The Archival Technologies Lab is a site for the creation and practice of, research into and teaching about information work towards justice; environmental, social and legal, in pursuit of the aims of Queens College, City University of New York.
The ATL’s New Works series presents regular readings of recently published or forthcoming work or work in progress by scholars of record-keeping.
This reading is by Dr. Michelle Caswell, who is an Associate Professor in the Department of Information Studies at the University of California, Los Angeles, and the co-founder of the South Asian American Digital Archive (SAADA). Michelle will read from her forthcoming book, Urgent Archives: Enacting Liberatory Memory Work, published by Routledge.
Urgent Archives argues that archivists can and should do more to disrupt white supremacy and hetero-patriarchy beyond the standard liberal archival solutions of more diverse collecting and more inclusive description.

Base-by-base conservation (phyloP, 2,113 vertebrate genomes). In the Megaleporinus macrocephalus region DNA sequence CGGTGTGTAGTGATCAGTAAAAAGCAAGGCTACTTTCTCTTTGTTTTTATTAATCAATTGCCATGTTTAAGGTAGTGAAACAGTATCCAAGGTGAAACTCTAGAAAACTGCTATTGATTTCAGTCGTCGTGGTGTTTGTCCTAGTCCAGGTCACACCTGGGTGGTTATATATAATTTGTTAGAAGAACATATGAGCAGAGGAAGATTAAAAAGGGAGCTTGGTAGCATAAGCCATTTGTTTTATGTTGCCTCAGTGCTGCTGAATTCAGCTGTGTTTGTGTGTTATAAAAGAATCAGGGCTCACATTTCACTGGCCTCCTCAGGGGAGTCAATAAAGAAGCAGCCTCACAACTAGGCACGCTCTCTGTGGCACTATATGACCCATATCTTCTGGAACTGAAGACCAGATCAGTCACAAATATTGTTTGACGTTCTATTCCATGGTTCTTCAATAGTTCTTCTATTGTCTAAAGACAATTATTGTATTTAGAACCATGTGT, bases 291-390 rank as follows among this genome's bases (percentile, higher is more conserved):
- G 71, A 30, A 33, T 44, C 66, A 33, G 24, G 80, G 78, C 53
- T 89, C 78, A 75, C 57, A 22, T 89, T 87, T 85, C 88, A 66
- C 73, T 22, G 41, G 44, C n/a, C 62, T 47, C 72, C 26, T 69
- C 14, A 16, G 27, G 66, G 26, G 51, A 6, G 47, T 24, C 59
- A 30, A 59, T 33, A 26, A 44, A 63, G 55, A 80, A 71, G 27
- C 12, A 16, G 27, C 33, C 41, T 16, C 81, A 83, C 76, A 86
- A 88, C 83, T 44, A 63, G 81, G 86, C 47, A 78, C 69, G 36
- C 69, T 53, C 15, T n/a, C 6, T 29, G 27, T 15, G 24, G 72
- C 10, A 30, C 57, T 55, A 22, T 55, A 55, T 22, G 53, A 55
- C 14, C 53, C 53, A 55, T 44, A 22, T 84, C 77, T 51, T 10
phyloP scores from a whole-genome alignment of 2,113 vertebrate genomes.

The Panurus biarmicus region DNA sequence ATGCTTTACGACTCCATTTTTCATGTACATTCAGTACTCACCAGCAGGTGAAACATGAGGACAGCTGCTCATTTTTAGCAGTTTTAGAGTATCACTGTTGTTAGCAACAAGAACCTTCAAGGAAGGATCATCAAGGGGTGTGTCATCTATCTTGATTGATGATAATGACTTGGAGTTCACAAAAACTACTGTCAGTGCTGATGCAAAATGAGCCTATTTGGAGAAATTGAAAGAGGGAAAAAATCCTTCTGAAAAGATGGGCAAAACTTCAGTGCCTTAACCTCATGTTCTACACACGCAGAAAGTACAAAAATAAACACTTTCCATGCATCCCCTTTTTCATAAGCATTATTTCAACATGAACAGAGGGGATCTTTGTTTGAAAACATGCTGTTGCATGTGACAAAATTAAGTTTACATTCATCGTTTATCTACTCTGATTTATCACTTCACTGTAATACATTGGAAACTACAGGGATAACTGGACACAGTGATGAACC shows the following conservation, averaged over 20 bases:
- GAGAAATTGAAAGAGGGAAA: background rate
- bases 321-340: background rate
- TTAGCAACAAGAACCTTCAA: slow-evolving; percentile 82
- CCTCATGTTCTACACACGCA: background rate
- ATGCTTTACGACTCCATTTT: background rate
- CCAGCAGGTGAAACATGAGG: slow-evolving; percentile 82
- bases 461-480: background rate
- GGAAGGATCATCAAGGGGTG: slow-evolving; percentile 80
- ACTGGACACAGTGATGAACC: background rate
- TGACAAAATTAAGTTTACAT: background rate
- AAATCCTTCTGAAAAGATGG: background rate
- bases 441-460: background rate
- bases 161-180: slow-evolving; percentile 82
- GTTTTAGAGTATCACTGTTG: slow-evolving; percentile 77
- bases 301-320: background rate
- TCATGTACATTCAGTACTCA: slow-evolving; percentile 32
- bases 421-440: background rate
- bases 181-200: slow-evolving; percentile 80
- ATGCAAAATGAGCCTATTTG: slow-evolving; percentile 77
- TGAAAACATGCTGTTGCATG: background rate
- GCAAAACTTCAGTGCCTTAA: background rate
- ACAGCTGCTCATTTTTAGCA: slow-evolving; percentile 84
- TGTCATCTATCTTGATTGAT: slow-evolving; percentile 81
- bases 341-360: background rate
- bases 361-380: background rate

Grounded in the emerging field of critical archival studies, this book uncovers how dominant western archival theories and practices are oppressive by design, while looking toward the radical politics of community archives to envision new liberatory theories and practices. Based on more than a decade of ethnography at community archives sites including SAADA, the book explores how members of minoritized communities activate records to build solidarities across and within communities, trouble linear progress narratives, and disrupt cycles of oppression. The book explores the temporal, representational, and material aspects of liberatory memory work, arguing that archival disruptions in time and space should be neither about the past nor the future, but about the liberatory affects and effects of memory work in the present.